Stiftung Tierärztliche Hochschule Hannover (TiHo)TiHo eLib

Is there a connection between the vaccination against Q fever (COXEVAC®) and the consumption of antibiotics in dairy farms?

Background. Q-fever is caused by the zoonotic pathogen Coxiella burnetii and can lead to abortions, miscarriages and weak calves in dairy cows. Since 2010, it is possible to vaccinate cows against Q-fever with the vaccine COXEVAC® (Ceva Santé Animale). It was the aim of this study to examine whether the usage of the vaccine could reduce the consumption of antibiotics in dairy farms.


Methods. In this case-control study, 49 dairy farms from Northern Germany (Lower Saxony) participated (36 farms with vaccination (V) and 13 farms without vaccination (C)). In all herds, Coxiella burnetii had been directly (antigen detected with PCR (polymerase chain reaction) in fetus, placenta, cervix swabs or milk) or indirectly (antibodies detected in serum or milk) diagnosed. The study period lasted three years. For V, timepoint 0 (t0) was the day when farms finished the basic immunization with COXEVAC®. For C t0 was four weeks after a positive diagnosis of Coxiella burnetii. Period 1 (P1) was the year before t0. Period two (P2) and three (P3) spanned the first and second year after t0. The consumption of antibiotics for each farm was collected my means of the veterinary documents about the application and delivery of antibiotics. The therapy frequency (TF) of the cows (lactation number ≥ 1) was calculated (TF: sum of single doses per cow and period divided through the mean number of cows in that period). The mean therapy frequency of the study groups was compaired between the vaccinated and the control group. Additionally, the used amounts of 12 antibiotic classes (sum of gram per cow and period divided through the mean number of cows in that period) were recorded.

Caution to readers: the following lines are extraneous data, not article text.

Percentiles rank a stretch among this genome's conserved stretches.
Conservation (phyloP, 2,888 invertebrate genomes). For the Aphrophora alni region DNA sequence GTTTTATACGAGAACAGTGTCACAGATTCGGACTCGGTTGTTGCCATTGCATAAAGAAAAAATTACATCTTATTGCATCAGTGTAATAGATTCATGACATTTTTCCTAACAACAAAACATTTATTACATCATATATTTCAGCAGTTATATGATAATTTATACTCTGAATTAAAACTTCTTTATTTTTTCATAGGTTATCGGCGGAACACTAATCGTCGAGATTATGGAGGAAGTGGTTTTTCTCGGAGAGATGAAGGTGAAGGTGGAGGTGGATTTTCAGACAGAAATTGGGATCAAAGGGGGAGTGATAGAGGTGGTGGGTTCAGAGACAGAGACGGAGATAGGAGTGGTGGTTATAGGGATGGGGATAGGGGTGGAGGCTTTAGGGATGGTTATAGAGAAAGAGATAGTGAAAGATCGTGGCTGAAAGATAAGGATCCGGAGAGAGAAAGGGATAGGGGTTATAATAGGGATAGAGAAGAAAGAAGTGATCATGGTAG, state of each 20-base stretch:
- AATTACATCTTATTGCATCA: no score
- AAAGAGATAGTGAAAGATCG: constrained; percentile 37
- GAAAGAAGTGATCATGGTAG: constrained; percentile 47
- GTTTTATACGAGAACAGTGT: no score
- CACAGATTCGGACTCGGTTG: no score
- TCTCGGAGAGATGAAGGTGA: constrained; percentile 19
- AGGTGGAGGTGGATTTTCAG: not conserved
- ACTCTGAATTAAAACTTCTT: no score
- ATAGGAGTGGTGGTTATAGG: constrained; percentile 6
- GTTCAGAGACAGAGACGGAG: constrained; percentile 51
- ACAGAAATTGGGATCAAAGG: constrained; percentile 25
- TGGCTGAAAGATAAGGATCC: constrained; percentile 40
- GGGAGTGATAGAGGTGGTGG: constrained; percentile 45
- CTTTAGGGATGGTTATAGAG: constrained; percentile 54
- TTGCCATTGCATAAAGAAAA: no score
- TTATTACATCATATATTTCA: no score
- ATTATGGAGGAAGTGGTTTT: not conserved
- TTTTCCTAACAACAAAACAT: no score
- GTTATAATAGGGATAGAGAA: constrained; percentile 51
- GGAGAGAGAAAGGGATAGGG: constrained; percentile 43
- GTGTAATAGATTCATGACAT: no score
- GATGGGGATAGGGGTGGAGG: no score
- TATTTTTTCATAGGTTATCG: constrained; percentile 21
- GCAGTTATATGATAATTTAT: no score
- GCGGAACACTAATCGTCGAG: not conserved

Results. In P1, the mean TF did not differ significantly between the study groups (V: 5.42, C: 5.82; p=0.217). In C, the mean TF increased over time (P2: 6.42, P3: 7.28) whereas in V, the mean TF slightly decreased (P2: 5.30, P3: 5.11). In P3, the difference between V and C was significant (p=0.024). Considering the amounts of antibiotic drugs used for each cow, only two drug classes exhibited a significant difference between V and C in P3. Those were the class of tetracyclines (V: 2.24 g, C: 4.51 g, p=0.019) and the class of β-lactamase inhibitors (V: 0.036 g, C: 0.085 g, p=0.049).


Conclusions. The present results might suggest that there is an association between the vaccination against Q-fever and a reduced consumption of antibiotics. Further studies are necessary to elucidate the cause-effect relationship between vaccination and the consumption of antibiotics on dairy farms. The major challenge will be to include the multiple factors influencing the consumption of antibiotics on commercial dairy farms.


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